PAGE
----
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Jill Saward v Davis Davis

In 1986, Jill Saward was raped by burglars who had broken into her home. Her father, the Vicar of Ealing, and her boyfriend were badly injured.

After nearly two decades of working in victim support, Jill Saward has entered politics. Specifically, she is running against Davis Davis.

Her particular gripe with the former politician is this:

Another “erosion of British liberty” [identified by Davis] is the national DNA database. According to David Davis, neither this, nor the other security measures he now fights against, will make us safer. In fact, he describes it as “a myth to believe that we can defend our security by sacrificing our fundamental freedoms.”

David Davis appears to be very concerned about “British liberty.” But what does it mean? I want men and women – including children – to be at liberty to walk the streets of our towns and cities without fear of violence in general – and sexual violence in particular; and to feel safe in their own homes and workplaces.

And part of that “British liberty” is to expect the law enforcement agencies to use every tool at their disposal to catch the people responsible for the attack – and to never give up.

The National DNA Database has done just that. There have been numerous occasions when rapists have been convicted years after the attack – simply because, when the trail and investigation had gone cold, the DNA profile of the attacker had been retained. And when the rapist had been arrested years later, for something completely unrelated – the routine DNA test had provided a match.

Surely this is a good thing? This ensures our freedom, and our liberty. But Mr Davis wants to do away with it. If anything we should be expanding the national DNA database so that everybody’s DNA is on it.

DNA can rule people out of investigations as well as pointing the finger.

Here she is blogging at CiF.

If I lived in Haltemprice and Howden, I think I would vote for Jill Saward. I am not a supporter of 42 days detention, because I think that Government did not make a convincing case for it. I am generally not madly enthusiastic about ID cards and so on: but largely because I think they’re expensive and inefficient.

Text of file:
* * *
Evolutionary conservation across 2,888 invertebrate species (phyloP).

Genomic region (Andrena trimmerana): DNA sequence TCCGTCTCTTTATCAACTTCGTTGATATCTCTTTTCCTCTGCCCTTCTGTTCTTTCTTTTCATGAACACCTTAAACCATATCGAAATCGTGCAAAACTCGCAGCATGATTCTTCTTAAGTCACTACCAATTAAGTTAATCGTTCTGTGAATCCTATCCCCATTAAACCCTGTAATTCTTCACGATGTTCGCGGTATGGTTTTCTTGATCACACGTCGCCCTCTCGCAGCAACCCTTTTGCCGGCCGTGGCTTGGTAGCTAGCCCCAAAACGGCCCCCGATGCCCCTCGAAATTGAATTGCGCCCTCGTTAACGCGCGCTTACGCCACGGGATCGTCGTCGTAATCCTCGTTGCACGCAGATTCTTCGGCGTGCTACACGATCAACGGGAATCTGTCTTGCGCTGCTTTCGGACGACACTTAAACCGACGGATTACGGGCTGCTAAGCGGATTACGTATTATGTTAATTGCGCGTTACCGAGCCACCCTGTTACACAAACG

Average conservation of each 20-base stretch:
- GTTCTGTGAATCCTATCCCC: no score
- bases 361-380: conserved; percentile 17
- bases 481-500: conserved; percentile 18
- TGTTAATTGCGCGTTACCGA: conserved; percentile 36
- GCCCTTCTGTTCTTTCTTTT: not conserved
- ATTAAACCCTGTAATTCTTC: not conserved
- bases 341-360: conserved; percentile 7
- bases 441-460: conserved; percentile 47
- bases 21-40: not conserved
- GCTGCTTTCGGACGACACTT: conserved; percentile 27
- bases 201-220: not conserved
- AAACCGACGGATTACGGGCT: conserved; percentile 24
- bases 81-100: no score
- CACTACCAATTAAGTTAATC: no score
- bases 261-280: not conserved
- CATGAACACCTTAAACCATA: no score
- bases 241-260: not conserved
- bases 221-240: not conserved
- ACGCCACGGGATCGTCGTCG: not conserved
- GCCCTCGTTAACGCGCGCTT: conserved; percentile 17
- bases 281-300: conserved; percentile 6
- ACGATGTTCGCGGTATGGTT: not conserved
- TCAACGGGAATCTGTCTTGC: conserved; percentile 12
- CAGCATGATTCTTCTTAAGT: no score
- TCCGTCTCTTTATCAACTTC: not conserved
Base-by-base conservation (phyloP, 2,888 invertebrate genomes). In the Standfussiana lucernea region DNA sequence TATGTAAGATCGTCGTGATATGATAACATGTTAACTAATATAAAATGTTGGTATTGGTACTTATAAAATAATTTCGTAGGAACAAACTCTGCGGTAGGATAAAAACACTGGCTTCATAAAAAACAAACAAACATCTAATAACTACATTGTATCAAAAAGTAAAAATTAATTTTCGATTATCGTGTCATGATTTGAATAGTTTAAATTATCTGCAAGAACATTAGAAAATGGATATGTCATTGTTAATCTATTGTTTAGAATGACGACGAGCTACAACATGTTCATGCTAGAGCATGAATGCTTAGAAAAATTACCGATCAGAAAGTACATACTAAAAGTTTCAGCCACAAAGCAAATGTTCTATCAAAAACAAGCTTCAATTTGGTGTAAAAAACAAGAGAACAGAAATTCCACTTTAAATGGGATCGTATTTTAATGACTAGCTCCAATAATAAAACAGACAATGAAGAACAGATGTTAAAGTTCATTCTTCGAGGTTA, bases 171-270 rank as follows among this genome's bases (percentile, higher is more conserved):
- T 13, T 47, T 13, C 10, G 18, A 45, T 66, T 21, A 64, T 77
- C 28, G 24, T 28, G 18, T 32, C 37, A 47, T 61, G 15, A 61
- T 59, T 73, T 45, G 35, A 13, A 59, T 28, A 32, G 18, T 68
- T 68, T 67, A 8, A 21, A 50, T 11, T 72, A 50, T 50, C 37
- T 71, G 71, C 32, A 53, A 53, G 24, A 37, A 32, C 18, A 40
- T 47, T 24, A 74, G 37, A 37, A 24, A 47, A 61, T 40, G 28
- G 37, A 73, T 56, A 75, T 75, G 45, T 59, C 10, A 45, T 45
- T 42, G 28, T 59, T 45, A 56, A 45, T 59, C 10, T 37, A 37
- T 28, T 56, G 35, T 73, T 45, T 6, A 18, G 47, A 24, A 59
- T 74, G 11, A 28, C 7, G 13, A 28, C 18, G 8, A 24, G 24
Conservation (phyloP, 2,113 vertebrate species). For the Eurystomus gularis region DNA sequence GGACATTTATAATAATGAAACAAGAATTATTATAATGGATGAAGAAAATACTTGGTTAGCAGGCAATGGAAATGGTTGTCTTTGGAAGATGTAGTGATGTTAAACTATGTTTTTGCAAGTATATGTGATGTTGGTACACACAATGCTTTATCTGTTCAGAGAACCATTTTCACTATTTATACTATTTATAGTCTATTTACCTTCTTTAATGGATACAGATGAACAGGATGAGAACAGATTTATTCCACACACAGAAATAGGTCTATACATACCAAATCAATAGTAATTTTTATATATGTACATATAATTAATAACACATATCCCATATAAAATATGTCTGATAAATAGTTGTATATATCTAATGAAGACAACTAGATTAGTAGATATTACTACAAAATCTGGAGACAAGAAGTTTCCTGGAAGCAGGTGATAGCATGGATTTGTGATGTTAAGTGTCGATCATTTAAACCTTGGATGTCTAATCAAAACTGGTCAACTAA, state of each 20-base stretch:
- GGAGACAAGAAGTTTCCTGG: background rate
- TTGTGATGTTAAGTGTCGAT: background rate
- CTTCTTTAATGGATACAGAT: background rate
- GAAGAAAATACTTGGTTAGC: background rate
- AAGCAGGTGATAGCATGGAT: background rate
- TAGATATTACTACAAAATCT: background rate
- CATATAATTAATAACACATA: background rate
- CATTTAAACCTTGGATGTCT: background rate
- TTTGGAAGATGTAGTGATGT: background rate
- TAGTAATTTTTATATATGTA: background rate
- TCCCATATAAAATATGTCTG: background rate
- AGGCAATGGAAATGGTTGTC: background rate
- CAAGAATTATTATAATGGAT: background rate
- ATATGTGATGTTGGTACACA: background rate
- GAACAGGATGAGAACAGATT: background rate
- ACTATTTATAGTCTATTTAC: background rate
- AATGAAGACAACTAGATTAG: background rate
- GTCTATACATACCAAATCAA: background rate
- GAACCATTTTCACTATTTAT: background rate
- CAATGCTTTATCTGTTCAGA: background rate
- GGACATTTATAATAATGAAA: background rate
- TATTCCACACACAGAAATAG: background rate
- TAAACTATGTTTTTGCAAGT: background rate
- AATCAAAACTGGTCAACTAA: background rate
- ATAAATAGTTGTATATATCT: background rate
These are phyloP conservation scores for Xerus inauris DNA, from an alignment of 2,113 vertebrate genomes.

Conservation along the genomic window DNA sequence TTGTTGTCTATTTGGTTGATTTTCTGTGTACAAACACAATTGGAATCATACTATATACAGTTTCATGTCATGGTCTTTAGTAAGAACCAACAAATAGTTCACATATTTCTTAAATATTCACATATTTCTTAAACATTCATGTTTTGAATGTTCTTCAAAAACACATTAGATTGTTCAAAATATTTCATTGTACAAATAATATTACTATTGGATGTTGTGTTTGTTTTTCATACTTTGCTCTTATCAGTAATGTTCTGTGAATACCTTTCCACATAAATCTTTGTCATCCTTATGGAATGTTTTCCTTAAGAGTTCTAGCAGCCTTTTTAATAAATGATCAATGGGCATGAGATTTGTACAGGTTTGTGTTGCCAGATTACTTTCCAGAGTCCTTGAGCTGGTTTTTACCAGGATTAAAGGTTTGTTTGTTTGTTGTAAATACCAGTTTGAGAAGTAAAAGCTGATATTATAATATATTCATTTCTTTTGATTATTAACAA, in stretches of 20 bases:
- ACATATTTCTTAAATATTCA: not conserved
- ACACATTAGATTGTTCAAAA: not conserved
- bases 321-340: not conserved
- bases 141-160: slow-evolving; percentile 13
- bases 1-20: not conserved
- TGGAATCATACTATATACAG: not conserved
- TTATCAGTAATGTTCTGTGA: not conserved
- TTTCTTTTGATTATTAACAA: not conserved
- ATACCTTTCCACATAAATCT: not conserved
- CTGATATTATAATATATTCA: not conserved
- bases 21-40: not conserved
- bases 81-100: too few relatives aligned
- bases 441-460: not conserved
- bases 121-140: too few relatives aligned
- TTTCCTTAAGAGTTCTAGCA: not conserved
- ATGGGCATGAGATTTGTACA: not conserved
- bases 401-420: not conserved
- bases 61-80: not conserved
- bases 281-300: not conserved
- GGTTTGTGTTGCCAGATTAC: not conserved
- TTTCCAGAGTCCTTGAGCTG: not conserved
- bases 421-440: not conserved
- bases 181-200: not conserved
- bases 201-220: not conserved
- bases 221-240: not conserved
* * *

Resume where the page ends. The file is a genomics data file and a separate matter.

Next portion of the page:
I have some sympathy with people who don’t want the State to know “things” about them, and who are prepared to make a fuss if government agencies insist on collecting information on individuals. Unfortunately, if you want the State to do lots of “things”: such as paying benefits, organising education, providing health care, and so on, the State needs a lot of information, which it uses to ensure that those services are delivered appropriately. If you’re an anti-Statist libertarian, then fair enough. Campaign for a minimal State, where information gathering isn’t required, because the State does next to nothing. Play by the rules until you win.

However, a national DNA database presents a very minor infringement of privacy. I do accept that DNA databases are not a panacea. However, they are an extremely useful tool: which can equally help to free the wrongly accused, and to convict those who are guilty.

I’m not really sure what the big fuss over a DNA database is about. Possibly, like a savage encountering a camera and a photograph for the first time, Davis Davis thinks that if the state has a record of your DNA pattern, it has stolen your soul.

Apparently, Jill Saward’s great grandfather “was Captain Henry Kendall notable for being the first person to use radio to capture a criminal (Dr Crippen)”. Perhaps, back in 1910, there was a national debate on whether using a radio to capture a murderer was unsporting, and a gross abuse of our right to privacy. I don’t know.